A red Party flag attached to the vehicle fluttered above the workers’ heads, its bright color standing out in the dim light.

The image was taken by a resident in Liwan district, a high-risk area where the first locally transmitted case was reported in the latest outbreak, on June 2. He shared it on the microblogging service Sina Weibo and wrote: “In the rainstorm, it is you who carry this flag to charge to the front. Pay tribute to the heroes in harm’s way.”

Many netizens commented that the Party flag made them feel at ease. One wrote, “The Party flag always flutters high on the front line”, and another commented “At critical moments, Party members will surely step up.”

The Party’s flag is reassuring to the Chinese people, especially after the strong leadership shown by Party organizations in implementing epidemic control measures beginning last year, and the arduous efforts of millions of Party members to eradicate absolute poverty in China.

A survey conducted by the University of California’s China Data Lab showed support for the government among the Chinese public has risen, with the average level of trust in the central government increasing from 8.23 in June 2019 to 8.87 in May last year, measured on a scale of one to 10.

When respondents were asked whether they preferred living under China’s political system compared with others, the percentage of respondents who preferred China’s system increased from 70 percent to 83 percent over the same period.

A long-term Harvard University survey released last year found that Chinese citizens’ satisfaction with the Party and the government has increased across the board, with the central government receiving a strong level of approval of 93 percent in 2016, the end of the survey period.

From the impact of broad national policies to the conduct of local town officials, Chinese citizens rate the government as more capable and effective than ever before, according to the report from the Ash Center for Democratic Governance and Innovation under the Harvard Kennedy School.

“The most striking feature of our survey’s data since 2003 is the near universal increase in Chinese citizens’ average satisfaction toward all four levels of government,” the authors said in the report.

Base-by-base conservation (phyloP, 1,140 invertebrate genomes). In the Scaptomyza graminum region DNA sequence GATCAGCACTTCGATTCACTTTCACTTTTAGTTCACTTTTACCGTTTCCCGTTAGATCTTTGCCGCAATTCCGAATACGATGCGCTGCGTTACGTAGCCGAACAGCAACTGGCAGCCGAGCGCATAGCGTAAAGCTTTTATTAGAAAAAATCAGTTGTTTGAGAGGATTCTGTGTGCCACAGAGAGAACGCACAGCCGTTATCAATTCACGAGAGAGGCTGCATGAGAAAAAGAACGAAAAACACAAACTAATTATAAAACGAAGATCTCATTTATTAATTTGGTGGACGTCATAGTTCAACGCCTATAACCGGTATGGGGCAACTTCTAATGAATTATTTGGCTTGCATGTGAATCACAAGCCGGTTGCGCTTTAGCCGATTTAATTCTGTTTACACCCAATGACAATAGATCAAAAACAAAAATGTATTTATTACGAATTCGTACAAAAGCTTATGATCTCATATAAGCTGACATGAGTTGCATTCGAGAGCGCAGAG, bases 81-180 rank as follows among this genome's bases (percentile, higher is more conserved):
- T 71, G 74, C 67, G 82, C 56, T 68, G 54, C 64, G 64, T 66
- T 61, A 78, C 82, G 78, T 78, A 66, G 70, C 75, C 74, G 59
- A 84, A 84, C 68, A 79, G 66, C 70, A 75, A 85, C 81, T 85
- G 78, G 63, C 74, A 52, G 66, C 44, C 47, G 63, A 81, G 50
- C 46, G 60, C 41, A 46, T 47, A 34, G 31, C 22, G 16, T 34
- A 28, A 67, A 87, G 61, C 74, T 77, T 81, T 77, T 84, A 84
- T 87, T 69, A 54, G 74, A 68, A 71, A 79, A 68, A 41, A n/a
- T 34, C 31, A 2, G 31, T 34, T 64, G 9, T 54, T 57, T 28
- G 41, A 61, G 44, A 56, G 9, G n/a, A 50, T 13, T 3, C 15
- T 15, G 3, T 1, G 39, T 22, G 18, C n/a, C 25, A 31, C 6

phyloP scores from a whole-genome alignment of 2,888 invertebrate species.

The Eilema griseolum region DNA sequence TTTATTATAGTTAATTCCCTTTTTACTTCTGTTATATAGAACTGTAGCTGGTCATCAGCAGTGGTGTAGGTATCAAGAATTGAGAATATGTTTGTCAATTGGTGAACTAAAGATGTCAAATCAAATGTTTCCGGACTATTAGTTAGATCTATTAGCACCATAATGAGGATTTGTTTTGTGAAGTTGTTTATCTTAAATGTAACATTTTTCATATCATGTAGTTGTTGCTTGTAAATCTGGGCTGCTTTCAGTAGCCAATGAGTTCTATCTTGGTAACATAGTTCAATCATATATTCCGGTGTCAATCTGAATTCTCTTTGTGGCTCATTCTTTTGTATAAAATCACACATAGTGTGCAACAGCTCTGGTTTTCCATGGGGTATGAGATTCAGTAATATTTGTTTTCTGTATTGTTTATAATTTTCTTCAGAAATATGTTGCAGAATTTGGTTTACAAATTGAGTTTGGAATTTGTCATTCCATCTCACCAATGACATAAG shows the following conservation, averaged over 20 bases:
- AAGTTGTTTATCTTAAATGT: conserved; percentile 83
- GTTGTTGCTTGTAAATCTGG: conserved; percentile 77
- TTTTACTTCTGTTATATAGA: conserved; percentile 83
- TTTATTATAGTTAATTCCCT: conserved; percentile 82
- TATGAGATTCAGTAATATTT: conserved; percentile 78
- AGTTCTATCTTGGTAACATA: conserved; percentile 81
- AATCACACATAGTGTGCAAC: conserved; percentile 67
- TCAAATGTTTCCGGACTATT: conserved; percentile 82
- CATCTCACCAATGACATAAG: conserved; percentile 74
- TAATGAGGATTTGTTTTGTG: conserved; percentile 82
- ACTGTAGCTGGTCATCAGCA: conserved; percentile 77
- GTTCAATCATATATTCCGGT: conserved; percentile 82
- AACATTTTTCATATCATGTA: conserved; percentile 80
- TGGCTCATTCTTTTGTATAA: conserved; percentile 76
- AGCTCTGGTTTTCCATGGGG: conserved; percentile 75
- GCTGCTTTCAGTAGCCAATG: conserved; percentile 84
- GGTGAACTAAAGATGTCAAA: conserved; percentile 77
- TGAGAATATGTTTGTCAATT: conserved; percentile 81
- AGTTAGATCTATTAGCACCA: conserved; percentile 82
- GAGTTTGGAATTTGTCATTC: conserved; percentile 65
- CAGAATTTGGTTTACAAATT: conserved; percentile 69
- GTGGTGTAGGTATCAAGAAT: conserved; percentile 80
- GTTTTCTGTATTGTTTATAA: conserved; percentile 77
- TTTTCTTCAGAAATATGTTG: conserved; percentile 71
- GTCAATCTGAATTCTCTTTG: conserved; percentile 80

The independent survey drew on in-person interviews with more than 31,000 individuals from urban and rural areas between 2003 and 2016 to offer a look at how ordinary Chinese citizens felt about the government.

These trends are likely continuing today, Edward Cunningham, one of the authors of the report and director of the Ash Center China Programs at the Harvard Kennedy School, said in an article published by the Christian Science Monitor in February.

He cited the handling of the COVID-19 outbreak as an example, and said as the central government engaged in lockdowns and the situation improved, satisfaction with its actions had increased and spread to views of local governments.

A survey of 5,865 people issued last month by the Chinese Academy of Social Sciences’ China Anti-Corruption Research Center showed 96 percent of respondents were satisfied with the epidemic control work. Over 90 percent said the government demonstrated good transparency and adjustment of policies to suit actual conditions were effective, according to the survey conducted in the second half of last year.

Zhang Wanhong, executive director of the Institute for Human Rights Studies at Wuhan University, said: “As a resident of Wuhan, I feel that people’s satisfaction with the Party has been greatly improved, especially after the country resumed social stability after the big test of the epidemic and took the lead in realizing economic recovery. The Party is highly resilient and able to adapt to developments and meet different challenges.”